But in 2018 it started to do quite poorly. And in 2020, when the stock market fell, it fell much farther.

So the people who added small-cap value after 2004 have been waiting up to seventeen years for their ship to come in. Did it just come in? We don't know yet. Maybe? Or maybe it's just digging itself out of the hole it fell into?

Blue, small-cap value fund. Orange, total market fund.

Source

Image

So what that tells you is that in order to get the promised benefits of factor portfolios, you need to have the conviction to stay with them for up to 17 years. And if you are doubtful enough that you need to be asking the basic question "should I," you probably don't have that depth of conviction.

So I will give you the standard Boglehead answer: just invest in a total market index fund, such as Vanguard's VTSAX or VTI or Fidelity's FSKAX or FZROX or Schwab's SWSTX or iShares ITOT, and be satisfied with getting the return of the stock market as a whole.
This is really a great answer and well explained. Thank you for listing all these details.

A conviction to stay with a fund for up to 17 years in order to get benefits out of it is not really a thing that I would probably do.

I guess it's human nature to always seek complicating stuff when they are simple. I've been always asking myself since I started investing last year if I should add this or that to my portfolio. Whether it was gold, small-cap, or any other thing out there.

:happy I am going to keep my portfolio as it is and keep holding the total market fund, that's all I need.
User avatar
David Jay
Posts: 11103
Joined: Mon Mar 30, 2015 5:54 am
Location: Michigan

Re: Should I add small-cap ETF?

Post by David Jay »

mohd wrote: Fri May 14, 2021 8:12 am:happy I am going to keep my portfolio as it is and keep holding the total market fund, that's all I need.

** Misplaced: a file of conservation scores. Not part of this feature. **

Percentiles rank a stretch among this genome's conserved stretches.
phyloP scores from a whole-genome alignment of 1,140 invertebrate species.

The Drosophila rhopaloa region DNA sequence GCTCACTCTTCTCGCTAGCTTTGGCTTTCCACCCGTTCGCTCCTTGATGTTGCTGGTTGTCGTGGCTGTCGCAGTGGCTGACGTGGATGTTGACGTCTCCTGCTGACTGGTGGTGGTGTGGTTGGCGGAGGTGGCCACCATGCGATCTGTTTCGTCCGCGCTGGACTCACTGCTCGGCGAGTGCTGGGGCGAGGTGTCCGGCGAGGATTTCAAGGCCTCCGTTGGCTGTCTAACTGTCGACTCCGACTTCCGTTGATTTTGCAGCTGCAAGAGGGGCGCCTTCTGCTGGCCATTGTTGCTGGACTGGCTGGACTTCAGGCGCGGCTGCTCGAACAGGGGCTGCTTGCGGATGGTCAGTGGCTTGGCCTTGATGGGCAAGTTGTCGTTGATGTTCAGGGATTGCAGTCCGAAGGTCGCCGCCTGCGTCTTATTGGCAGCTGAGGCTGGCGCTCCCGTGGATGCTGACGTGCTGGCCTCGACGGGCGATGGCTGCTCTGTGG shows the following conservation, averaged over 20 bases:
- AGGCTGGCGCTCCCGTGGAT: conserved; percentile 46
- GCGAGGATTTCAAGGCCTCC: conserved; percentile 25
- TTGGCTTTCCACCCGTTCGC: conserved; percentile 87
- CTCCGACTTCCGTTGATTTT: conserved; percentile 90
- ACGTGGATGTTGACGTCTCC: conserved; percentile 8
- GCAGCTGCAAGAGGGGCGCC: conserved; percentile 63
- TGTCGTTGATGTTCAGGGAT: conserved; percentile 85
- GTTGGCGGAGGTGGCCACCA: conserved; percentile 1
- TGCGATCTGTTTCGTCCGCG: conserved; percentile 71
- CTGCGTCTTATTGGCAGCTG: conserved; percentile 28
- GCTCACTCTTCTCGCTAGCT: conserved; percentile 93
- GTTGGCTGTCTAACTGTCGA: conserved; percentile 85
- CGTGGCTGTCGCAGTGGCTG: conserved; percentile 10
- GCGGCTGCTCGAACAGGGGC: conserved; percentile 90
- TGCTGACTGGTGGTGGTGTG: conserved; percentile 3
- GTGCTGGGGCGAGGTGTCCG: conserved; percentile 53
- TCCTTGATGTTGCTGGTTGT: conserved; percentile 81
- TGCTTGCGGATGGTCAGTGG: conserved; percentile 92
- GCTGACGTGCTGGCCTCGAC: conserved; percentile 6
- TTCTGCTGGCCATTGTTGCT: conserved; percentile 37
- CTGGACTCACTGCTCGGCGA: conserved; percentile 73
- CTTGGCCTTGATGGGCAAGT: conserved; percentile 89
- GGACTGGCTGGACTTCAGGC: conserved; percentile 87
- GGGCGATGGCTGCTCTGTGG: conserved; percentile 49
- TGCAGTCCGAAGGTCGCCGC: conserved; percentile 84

+ + +
Prediction is very difficult, especially about the future - Niels Bohr | To get the "risk premium", you really do have to take the risk - nisiprius
Astones
Posts: 322
Joined: Mon Apr 12, 2021 12:48 pm

Re: Should I add small-cap ETF?

Post by Astones »

mohd wrote: Fri May 14, 2021 8:12 am
This is really a great answer and well explained. Thank you for listing all these details.

A conviction to stay with a fund for up to 17 years in order to get benefits out of it is not really a thing that I would probably do.

I guess it's human nature to always seek complicating stuff when they are simple. I've been always asking myself since I started investing last year if I should add this or that to my portfolio. Whether it was gold, small-cap, or any other thing out there.

:happy I am going to keep my portfolio as it is and keep holding the total market fund, that's all I need.
I have this fear that if I tilt toward SCV, then after few years a new article will come out suggesting that the strongest factor is something else, and so I would keep adjusting my portfolio seeking for the best solution trending in the moment, and I end up losing money in transaction costs over the long run.
Jaymover
Posts: 90
Joined: Wed May 12, 2021 8:19 pm

Re: Should I add small-cap ETF?

Post by Jaymover »

I have this fear that if I tilt toward SCV, then after few years a new article will come out suggesting that the strongest factor is something else, and so I would keep adjusting my portfolio seeking for the best solution trending in the moment, and I end up losing money in transaction costs over the long run.
I think you have to set your percent target allocations at the beginning of your investment journey and then stick with it forever. Whatever logic made you choose those allocations in the first place was hopefully based on good advice. Thats why I just copy a fund where I know that some deep thought has gone into deciding on the allocations. They might decide to change the allocations a little and I will take heed to that (PS Dont tell anyone)

There is alot said for just keeping it simple like you originally intended and going and living life. The two or three fund solution makes sense. It might end up a little more volatile but in the end returns will probably be about the same. As you said the benefit of the tilt might end up being eaten up in fees and taxes so what's the point.

Some of us cant help over thinking things, including me. Its a bit boring just one ETF so lets spice it up a bit
Post Reply